Of course, you can get the omega-3 benefits of fish without eating them by choosing a high-quality phytoplankton supplement. The ample levels of omega-3s EPA and DHA found in some fish actually come from the fish eating phytoplankton.

Final Thoughts on Swai Fish

It’s because I love fish so much that I can’t recommend swai fish. Though studies on swai fish are limited, especially compared to more popular fish like tilapia and salmon, the information we do know is enough to keep me away from it. The possibility of swai fish being sold with antibiotic residues and lower standards is just one part of it. The fact that swai sold in the U.S. from almost exclusively from factory farms means that it’s inferior in too many ways.

When you are choosing a fish, I suggest sticking to fish low in contaminants and high in omega-3 fatty acids, like wild-caught salmon and Pacific sardines. And please, skip factory-farmed fish.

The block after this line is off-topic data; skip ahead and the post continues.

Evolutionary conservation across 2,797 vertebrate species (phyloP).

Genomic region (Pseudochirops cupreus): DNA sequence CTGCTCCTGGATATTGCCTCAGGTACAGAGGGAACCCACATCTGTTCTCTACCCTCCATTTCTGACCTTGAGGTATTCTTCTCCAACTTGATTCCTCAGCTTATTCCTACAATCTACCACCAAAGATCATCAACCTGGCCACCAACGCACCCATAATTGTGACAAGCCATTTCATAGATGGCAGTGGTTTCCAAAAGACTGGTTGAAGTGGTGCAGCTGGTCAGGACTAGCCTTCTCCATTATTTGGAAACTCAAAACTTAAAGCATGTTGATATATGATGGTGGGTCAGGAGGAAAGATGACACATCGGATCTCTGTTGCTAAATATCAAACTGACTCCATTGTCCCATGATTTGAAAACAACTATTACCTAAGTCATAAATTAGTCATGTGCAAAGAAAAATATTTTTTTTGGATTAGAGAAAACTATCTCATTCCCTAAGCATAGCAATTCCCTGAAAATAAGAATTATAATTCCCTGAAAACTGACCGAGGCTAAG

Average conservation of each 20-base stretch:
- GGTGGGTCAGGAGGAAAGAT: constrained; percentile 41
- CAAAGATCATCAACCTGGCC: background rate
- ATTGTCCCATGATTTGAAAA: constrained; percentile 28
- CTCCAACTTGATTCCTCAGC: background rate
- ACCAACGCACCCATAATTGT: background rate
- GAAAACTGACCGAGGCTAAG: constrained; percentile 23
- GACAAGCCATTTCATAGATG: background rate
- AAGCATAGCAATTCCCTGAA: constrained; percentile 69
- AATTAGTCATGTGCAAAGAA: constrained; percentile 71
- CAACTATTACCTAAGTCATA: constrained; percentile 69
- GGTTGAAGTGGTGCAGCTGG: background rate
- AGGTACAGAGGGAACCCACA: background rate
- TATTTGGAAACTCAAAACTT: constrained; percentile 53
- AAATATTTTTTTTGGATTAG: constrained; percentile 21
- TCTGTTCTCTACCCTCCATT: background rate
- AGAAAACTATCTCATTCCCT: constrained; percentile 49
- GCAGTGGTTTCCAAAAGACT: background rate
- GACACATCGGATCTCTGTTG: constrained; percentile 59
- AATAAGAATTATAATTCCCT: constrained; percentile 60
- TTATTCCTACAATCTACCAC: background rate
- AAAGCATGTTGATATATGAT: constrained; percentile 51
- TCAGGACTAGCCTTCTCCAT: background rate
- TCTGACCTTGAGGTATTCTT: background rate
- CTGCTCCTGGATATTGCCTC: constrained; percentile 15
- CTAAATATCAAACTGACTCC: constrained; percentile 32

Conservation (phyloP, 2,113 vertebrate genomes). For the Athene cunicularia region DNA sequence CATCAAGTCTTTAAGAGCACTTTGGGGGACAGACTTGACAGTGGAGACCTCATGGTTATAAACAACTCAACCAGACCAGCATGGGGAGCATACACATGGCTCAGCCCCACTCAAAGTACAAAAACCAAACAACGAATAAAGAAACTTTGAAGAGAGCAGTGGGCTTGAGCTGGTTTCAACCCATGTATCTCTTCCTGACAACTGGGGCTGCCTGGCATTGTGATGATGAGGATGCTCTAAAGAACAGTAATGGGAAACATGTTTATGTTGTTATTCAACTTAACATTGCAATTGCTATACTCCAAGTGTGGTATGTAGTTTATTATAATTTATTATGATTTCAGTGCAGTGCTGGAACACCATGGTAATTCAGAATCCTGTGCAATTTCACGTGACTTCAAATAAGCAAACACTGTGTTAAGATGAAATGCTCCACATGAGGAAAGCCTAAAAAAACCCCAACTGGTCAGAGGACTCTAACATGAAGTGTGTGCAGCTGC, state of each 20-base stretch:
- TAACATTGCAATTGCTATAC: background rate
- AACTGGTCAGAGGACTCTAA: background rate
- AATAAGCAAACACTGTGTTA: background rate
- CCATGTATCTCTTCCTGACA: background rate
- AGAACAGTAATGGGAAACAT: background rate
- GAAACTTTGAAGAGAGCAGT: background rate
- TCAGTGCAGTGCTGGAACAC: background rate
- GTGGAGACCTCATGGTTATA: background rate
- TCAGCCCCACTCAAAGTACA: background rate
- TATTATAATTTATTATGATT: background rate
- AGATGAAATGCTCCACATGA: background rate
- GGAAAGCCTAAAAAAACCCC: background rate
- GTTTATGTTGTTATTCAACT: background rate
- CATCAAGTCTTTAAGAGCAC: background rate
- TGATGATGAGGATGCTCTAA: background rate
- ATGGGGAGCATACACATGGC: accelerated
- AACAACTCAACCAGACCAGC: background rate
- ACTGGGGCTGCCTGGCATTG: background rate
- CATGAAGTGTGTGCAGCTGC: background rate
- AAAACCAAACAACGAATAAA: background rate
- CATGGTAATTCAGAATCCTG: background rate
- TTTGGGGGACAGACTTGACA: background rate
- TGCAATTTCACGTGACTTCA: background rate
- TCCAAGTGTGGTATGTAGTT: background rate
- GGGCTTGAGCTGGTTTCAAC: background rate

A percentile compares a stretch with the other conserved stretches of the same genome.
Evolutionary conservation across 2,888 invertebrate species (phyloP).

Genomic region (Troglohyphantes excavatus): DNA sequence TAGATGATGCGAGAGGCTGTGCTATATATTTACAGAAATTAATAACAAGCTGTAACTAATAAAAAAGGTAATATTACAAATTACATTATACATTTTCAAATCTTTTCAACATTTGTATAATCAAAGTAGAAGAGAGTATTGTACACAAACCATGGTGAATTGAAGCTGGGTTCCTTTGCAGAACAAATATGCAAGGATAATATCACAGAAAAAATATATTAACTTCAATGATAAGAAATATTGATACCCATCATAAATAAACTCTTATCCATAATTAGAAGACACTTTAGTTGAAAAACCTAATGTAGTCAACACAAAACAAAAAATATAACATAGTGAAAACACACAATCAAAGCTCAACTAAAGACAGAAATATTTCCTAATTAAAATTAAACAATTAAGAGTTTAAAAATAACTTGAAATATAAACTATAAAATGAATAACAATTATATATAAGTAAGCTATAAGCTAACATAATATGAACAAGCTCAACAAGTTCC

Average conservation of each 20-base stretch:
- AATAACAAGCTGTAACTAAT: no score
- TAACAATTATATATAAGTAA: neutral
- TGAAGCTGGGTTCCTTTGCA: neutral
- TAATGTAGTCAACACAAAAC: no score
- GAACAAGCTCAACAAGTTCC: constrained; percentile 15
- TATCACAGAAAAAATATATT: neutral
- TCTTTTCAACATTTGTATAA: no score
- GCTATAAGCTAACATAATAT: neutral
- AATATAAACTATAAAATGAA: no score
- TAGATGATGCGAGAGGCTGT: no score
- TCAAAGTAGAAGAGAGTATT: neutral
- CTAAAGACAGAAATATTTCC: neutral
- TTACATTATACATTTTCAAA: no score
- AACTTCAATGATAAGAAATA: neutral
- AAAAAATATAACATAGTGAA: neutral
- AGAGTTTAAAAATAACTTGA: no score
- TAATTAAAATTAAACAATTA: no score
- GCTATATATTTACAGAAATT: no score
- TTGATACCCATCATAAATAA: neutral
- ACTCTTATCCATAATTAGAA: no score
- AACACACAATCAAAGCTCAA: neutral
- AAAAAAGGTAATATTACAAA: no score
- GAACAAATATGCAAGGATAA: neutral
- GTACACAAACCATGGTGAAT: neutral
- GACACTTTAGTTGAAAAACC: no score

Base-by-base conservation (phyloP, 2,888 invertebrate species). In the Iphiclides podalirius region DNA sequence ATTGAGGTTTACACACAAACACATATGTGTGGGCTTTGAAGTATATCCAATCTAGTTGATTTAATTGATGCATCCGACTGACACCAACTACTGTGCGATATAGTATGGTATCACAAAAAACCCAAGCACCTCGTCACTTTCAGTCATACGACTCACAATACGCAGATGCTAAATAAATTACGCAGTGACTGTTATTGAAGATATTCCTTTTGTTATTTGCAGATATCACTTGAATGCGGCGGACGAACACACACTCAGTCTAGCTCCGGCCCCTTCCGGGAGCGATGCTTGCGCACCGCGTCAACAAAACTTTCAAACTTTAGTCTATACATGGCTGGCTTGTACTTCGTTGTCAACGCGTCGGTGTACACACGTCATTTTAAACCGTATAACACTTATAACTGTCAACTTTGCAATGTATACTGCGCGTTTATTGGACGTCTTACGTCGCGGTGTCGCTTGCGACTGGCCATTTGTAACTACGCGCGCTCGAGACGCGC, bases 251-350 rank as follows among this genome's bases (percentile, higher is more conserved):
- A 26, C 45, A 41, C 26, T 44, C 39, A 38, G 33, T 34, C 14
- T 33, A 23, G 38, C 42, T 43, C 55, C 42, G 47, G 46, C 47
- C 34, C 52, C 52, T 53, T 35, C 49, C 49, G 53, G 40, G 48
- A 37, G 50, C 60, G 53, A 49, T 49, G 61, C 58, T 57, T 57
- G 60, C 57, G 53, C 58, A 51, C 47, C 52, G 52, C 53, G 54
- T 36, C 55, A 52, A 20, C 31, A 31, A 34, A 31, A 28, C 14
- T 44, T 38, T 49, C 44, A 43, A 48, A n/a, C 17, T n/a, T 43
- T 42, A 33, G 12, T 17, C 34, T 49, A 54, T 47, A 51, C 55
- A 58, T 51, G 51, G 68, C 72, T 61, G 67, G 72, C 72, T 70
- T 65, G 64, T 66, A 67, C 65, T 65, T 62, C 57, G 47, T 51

Read Next: 10 Fish Oil Benefits Proven Beyond Medicine

From the sound of it, you might think leaky gut only affects the digestive system, but in reality it can affect more. Because Leaky Gut is so common, and such an enigma, I’m offering a free webinar on all things leaky gut. Click here to learn more about the webinar.

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  1. Nathan Becker on

    The wild caught salmon is diseased from radioactive contamination especially due to Japan’s latest nuclear meltdown? Food for thought!!!

  2. Ron on